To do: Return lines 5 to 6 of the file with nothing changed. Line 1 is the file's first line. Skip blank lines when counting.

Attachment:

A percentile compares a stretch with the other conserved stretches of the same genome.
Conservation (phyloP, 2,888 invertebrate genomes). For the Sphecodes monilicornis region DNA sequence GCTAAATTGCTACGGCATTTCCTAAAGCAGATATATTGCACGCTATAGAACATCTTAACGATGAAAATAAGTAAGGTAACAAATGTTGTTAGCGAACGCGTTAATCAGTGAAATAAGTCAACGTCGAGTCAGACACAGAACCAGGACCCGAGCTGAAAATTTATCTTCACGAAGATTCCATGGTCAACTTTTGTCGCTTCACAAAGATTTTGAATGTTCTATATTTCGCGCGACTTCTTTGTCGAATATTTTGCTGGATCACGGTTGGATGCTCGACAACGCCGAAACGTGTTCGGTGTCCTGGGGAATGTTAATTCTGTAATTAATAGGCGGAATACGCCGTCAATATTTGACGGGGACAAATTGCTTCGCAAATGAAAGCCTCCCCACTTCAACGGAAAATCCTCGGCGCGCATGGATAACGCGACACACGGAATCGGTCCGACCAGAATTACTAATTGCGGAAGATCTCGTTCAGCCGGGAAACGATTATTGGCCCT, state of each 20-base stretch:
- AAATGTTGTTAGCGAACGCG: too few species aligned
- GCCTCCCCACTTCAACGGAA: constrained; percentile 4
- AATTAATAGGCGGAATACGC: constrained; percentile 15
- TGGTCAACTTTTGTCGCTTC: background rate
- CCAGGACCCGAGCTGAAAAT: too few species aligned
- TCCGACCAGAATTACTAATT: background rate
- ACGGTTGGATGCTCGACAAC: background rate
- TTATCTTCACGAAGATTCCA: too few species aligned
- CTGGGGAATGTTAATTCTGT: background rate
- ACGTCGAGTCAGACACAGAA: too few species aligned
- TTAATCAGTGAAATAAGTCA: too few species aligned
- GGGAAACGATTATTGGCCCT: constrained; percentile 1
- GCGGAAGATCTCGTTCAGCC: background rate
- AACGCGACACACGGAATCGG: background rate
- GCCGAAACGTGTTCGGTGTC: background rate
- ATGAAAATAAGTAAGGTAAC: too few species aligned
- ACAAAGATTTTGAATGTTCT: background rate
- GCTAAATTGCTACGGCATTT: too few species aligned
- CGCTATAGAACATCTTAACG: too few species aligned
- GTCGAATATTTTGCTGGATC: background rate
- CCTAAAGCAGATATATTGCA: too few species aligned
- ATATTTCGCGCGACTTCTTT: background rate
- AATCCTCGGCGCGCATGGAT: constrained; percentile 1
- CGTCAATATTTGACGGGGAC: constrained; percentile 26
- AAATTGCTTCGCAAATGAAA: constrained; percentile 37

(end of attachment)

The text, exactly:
- AATTAATAGGCGGAATACGC: constrained; percentile 15
- TGGTCAACTTTTGTCGCTTC: background rate